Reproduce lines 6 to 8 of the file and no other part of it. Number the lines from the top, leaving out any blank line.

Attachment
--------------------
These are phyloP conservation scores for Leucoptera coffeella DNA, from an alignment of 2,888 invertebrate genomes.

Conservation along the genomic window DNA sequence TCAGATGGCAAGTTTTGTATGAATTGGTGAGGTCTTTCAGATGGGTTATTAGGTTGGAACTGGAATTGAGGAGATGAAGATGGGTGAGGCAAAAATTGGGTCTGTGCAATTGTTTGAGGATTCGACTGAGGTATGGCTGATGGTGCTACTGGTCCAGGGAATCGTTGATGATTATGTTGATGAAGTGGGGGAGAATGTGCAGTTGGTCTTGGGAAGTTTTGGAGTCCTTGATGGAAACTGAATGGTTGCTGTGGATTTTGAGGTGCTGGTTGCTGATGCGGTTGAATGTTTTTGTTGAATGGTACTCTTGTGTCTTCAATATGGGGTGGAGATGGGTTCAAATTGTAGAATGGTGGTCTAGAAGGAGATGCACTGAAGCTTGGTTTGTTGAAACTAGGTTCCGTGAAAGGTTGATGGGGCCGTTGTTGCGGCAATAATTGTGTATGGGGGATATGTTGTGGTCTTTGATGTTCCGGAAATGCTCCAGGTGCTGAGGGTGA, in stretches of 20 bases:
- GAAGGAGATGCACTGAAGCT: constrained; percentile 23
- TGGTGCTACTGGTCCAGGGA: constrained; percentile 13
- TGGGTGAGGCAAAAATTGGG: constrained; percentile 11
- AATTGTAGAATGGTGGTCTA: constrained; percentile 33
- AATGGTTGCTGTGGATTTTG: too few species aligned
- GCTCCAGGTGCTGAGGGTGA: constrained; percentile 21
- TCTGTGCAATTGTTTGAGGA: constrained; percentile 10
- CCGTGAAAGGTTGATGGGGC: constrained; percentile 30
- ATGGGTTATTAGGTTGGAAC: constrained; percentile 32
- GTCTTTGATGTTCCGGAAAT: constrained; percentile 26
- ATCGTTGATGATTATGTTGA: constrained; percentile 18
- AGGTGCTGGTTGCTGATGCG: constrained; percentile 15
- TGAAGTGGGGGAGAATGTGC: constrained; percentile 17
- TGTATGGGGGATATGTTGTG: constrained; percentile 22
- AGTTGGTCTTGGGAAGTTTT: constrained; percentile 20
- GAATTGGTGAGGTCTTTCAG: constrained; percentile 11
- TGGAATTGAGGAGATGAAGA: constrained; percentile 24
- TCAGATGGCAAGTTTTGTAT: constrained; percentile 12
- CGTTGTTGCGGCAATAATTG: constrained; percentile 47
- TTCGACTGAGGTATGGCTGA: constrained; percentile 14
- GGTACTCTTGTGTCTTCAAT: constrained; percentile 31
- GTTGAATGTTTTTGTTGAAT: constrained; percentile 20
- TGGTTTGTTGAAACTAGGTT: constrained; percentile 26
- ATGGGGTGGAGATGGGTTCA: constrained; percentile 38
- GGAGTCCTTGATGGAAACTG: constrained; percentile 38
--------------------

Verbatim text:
- AATTGTAGAATGGTGGTCTA: constrained; percentile 33
- AATGGTTGCTGTGGATTTTG: too few species aligned
- GCTCCAGGTGCTGAGGGTGA: constrained; percentile 21